The government has cited greater public focus as a possible driving factor behind the rise in the number of people sentenced for sexual offences.
Latest Ministry of Justice statistics show that 7,100 people were sentenced for sexual offences in the year ending June 2016, up from 4,800 a decade ago.
The number of defendants prosecuted for sexual offences jumped by 1,000 since the year ending June 2015.
The report states that the increase could be related to improved reporting and recording, as well as increased public focus.
A rise in the average custodial sentence length over the past decade has, in part, been attributed to the average custodial sentence length for sexual offences increasing by 21 months since 2006.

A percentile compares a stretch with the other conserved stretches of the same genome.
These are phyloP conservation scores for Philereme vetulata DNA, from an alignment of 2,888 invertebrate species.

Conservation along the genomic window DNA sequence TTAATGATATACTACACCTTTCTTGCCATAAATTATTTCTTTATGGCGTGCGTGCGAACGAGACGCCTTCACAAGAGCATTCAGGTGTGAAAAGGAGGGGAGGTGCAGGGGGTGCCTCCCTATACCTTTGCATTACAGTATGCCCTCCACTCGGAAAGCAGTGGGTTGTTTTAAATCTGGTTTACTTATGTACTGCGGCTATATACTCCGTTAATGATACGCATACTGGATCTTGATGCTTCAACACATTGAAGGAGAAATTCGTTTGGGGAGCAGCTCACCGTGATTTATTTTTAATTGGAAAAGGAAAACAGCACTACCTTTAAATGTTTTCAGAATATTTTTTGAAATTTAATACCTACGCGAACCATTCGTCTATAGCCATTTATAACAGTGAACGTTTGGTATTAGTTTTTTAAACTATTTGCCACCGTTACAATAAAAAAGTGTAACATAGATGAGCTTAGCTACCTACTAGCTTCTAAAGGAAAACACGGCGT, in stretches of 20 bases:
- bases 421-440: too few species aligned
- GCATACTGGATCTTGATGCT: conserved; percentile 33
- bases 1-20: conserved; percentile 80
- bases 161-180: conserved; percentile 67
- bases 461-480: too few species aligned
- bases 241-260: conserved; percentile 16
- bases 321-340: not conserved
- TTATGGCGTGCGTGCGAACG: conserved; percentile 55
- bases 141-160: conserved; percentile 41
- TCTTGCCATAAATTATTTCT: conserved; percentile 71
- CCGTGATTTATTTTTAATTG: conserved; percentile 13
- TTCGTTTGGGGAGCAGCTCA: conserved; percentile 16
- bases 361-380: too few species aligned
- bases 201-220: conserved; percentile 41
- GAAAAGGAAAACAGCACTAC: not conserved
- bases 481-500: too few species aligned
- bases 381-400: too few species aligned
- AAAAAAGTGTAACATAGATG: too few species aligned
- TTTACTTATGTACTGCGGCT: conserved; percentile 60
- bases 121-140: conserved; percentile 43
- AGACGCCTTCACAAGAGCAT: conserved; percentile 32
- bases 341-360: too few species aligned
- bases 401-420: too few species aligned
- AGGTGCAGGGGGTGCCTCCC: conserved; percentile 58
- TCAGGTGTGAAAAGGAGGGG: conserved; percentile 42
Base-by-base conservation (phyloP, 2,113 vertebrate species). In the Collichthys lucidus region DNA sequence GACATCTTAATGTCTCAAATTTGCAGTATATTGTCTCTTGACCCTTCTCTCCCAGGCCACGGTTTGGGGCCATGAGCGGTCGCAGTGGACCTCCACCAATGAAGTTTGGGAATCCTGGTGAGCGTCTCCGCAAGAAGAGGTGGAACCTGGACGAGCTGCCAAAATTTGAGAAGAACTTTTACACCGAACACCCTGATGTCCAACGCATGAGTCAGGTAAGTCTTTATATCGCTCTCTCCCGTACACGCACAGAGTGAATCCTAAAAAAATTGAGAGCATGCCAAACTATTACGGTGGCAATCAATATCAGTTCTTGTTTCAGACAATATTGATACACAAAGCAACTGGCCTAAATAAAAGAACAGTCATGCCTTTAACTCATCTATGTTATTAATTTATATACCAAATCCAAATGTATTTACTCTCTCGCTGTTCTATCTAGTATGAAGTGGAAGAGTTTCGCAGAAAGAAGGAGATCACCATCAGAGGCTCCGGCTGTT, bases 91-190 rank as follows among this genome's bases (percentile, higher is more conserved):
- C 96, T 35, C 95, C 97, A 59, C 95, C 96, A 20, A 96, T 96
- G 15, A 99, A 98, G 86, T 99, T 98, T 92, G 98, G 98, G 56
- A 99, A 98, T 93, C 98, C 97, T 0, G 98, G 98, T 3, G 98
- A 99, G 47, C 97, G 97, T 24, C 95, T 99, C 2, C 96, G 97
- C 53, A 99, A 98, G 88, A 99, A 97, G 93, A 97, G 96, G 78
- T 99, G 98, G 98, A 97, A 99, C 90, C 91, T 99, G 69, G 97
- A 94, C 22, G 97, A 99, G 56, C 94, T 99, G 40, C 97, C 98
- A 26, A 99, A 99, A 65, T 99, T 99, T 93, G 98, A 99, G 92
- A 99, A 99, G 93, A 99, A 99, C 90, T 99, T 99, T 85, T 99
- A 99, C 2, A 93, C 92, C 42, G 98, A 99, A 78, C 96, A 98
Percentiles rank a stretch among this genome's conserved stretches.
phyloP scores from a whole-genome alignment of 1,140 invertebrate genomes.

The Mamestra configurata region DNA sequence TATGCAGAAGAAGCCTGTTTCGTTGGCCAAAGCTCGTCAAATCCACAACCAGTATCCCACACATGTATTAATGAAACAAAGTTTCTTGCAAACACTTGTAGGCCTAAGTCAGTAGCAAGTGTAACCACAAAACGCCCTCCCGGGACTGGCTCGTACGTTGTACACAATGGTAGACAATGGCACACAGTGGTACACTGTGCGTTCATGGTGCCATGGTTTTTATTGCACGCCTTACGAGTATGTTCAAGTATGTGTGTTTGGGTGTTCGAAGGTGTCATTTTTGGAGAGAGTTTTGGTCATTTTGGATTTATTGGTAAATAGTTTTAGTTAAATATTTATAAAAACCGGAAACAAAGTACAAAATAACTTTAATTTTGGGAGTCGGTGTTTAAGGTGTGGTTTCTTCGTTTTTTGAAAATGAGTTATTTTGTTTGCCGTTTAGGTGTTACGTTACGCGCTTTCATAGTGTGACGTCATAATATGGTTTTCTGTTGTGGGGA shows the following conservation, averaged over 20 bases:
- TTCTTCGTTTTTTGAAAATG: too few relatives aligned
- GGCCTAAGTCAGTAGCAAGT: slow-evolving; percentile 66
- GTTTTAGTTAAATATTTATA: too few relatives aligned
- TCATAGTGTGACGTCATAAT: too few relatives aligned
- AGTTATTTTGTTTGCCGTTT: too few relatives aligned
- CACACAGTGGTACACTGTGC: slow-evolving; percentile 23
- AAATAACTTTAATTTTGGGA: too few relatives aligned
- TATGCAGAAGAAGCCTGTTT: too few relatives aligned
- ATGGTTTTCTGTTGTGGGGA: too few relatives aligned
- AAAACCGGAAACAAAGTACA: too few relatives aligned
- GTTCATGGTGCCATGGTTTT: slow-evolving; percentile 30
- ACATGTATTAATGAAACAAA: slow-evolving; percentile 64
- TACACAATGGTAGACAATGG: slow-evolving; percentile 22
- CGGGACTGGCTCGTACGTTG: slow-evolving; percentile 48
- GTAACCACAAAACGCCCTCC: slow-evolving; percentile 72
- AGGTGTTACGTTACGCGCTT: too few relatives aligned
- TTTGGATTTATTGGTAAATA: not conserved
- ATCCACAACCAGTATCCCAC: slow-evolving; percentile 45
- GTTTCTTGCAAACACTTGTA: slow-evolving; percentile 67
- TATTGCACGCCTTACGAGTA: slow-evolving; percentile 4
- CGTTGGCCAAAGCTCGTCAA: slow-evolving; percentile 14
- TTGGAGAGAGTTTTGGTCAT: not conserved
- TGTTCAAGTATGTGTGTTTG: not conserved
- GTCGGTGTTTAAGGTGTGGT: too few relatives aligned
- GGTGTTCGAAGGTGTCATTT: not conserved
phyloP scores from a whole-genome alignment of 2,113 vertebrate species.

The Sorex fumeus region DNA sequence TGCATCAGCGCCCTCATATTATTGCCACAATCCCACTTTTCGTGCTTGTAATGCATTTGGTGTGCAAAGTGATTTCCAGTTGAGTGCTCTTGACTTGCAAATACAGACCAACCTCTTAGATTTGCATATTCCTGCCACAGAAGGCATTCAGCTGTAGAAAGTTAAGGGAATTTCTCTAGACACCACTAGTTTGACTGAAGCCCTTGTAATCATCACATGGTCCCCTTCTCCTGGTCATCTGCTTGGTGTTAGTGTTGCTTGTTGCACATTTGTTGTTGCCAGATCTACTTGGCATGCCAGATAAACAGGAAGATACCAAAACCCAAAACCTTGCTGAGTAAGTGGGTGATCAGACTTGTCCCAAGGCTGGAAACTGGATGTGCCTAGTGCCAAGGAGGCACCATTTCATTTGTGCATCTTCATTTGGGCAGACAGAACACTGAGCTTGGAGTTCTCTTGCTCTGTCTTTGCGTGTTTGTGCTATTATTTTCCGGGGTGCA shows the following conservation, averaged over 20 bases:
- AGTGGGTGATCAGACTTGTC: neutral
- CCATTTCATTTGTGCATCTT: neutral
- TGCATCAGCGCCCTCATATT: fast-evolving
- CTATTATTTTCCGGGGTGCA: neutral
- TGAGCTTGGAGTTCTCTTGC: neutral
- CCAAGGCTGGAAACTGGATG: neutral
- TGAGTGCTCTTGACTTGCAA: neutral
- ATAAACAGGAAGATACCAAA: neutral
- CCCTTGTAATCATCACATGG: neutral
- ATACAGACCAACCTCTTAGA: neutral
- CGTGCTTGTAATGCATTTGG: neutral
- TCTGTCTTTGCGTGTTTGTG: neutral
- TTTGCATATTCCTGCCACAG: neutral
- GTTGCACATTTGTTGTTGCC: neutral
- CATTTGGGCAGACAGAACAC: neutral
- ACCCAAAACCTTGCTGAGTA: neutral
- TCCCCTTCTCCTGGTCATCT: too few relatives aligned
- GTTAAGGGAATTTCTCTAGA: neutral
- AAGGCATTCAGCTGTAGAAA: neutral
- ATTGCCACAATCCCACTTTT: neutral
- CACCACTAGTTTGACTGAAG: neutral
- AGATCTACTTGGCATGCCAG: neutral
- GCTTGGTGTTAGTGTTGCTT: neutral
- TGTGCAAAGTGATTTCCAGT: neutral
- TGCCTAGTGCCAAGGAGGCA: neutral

The report states that more people are being sentenced for sexual offences, and the sentences are getting longer.
In September the Crown Prosecution Service said it was prosecuting and convicting a record number of rape, domestic abuse, sexual offences and child abuse cases.
Its annual Violence against Women and Girls report showed that rape, domestic abuse and sexual offences now account for nearly a fifth of the CPS’s total caseload.
The ministry’s report states that the number of individuals (including companies) who have been dealt with formally by the criminal justice system in England and Wales has been declining since 2007, reaching a record low of 1.7 million in the 12 months ending June 2016.
Offenders dealt with for indictable offences with no criminal history were more likely to go to court and be convicted as they were to receive a caution.
Persistent offenders (those with eight or more convictions or cautions) have on average 24 previous sanctions.
There were 211,000 persistent offenders in the year ending June 2016, accounting for more than five million crimes.